Yesterday, Aurora Cannabis (TSX: ACB) (NYSE: ACB) provided a business update. The firm announced that they have found a permanent CEO, appointing Miguel Martin, while Michael Singer, the interim CEO, is now the Executive Chairman. Alongside Aurora announcing that they have found a new permanent CEO, they reported preliminary fourth-quarter revenue and gross margin results.
Fourth-quarter revenue has been guided to come in between $70 to $72 million, of which $66 to $68 million is Cannabis net revenue, and gross margins will be between 46% to 50%. They also announced a significant write-down on several line items, including up to $90 million in impairments on production facilities, $140 million in inventory impairments, and a $1.6 to $1.8 billion impairment on goodwill and intangibles.
In an update note this morning, Stifel’s W. Andrew Carter downgraded Aurora Cannabis to a Hold and lowered their 12-month price target to C$10.50 from C$16 as a result of the material change. He says that obviously, the business update was viewed negatively with softer fundamentals. Still, the reduced near-term balance sheet risk is underappreciated. It could possibly position Aurora well if they can show more robust and more consistent execution in the Canadian adult-use market.
With Aurora providing preliminary fourth-quarter revenue and gross margins, Stifel has revised not only their fourth-quarter estimates but also their full-year 2021 and 2022 estimates. Carter now estimates Aurora to generate $72 million in sales with an adjusted EBITDA loss of $31 million in the fourth quarter, compared to the previous estimate of $76 million in sales and a $17 million loss. As for their full-year revenue estimates for 2021, Carter now estimates that they will hit $458 million, down from $490 million, with $47 million in EBITDA for 2020. 2022 revenue estimates have also been revised, with Stifel now estimating $458.1 million compared to the previous estimate of $490 million.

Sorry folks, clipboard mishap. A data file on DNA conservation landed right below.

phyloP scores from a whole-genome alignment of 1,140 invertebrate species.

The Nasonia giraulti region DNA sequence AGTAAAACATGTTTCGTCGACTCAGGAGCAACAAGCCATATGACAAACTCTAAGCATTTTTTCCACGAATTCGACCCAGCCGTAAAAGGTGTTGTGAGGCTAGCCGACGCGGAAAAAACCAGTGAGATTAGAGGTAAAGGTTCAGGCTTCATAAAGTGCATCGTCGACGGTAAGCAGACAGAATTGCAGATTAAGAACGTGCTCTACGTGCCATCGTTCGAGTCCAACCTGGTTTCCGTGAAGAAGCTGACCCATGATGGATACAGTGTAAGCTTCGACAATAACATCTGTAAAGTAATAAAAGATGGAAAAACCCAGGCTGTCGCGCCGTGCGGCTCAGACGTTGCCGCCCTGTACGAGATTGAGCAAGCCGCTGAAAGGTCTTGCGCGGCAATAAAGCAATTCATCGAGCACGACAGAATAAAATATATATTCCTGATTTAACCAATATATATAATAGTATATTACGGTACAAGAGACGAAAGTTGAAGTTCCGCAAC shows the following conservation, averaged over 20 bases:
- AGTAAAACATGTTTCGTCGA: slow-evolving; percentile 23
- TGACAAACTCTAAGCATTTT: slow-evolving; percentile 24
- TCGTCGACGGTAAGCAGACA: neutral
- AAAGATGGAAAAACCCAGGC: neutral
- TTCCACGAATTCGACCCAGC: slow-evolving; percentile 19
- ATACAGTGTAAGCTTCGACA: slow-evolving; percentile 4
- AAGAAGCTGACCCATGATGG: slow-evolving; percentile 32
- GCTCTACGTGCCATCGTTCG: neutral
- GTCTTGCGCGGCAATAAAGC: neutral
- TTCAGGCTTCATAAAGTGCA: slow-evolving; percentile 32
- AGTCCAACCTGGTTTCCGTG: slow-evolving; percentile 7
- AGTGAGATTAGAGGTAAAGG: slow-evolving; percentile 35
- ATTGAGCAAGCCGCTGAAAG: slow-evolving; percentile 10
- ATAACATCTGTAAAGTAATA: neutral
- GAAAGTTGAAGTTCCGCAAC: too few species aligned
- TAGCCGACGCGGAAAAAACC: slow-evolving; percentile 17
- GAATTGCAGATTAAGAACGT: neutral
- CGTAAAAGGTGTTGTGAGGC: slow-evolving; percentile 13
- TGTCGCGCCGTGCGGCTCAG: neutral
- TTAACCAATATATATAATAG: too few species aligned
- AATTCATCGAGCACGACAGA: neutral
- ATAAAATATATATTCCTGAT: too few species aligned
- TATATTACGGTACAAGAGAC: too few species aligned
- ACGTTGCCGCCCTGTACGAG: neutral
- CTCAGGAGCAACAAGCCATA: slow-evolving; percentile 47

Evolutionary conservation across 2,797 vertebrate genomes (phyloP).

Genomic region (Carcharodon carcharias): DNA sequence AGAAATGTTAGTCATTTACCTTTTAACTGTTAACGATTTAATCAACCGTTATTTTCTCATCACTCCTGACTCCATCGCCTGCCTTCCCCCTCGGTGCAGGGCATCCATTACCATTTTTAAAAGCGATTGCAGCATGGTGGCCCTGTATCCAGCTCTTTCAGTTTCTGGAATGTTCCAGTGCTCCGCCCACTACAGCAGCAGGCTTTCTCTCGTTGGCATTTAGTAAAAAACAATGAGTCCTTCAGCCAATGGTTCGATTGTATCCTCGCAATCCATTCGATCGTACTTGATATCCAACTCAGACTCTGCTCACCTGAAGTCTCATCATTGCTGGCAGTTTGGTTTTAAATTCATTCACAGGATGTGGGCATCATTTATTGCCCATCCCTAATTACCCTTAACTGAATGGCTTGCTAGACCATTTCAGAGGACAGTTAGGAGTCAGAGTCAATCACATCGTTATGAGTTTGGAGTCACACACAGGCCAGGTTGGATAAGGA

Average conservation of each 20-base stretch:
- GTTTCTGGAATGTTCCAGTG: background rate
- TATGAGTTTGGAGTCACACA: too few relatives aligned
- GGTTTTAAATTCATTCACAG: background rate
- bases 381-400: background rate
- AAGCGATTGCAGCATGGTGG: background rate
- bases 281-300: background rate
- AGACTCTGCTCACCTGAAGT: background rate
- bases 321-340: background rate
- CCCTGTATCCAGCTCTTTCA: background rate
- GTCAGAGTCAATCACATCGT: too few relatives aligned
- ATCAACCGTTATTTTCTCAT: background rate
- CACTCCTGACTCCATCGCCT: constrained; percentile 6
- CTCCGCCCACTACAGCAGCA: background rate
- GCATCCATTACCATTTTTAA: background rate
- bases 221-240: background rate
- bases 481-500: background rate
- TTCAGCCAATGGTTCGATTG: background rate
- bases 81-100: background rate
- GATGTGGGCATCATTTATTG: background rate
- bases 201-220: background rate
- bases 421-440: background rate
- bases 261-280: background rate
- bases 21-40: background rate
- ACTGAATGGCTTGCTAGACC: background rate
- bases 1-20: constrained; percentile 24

As said above, Stifel believes that with the announced amended covenants for their debt load it makes the near-term balance sheet flexible, which he says is “underappreciated with the debt a key risk.” With the updated cash balance and what’s left in the at-the-market financing, it “suggests Aurora reduced a significant portion of its debt during the quarter,” he said.
In the last paragraph, Carter states, “our revised outlook requires Aurora to keep pace with the Canadian adult-use market’s growth from the lower near-term base. And while this outlook is less demanding, it will be difficult to take a more positive approach to the shares without demonstrated sustainable growth.” Which perfectly encapsulates the very weak bull thesis on Aurora.
Information for this briefing was found via Sedar and Aurora Cannabis. The author has no securities or affiliations related to this organization. Not a recommendation to buy or sell. Always do additional research and consult a professional before purchasing a security. The author holds no licenses.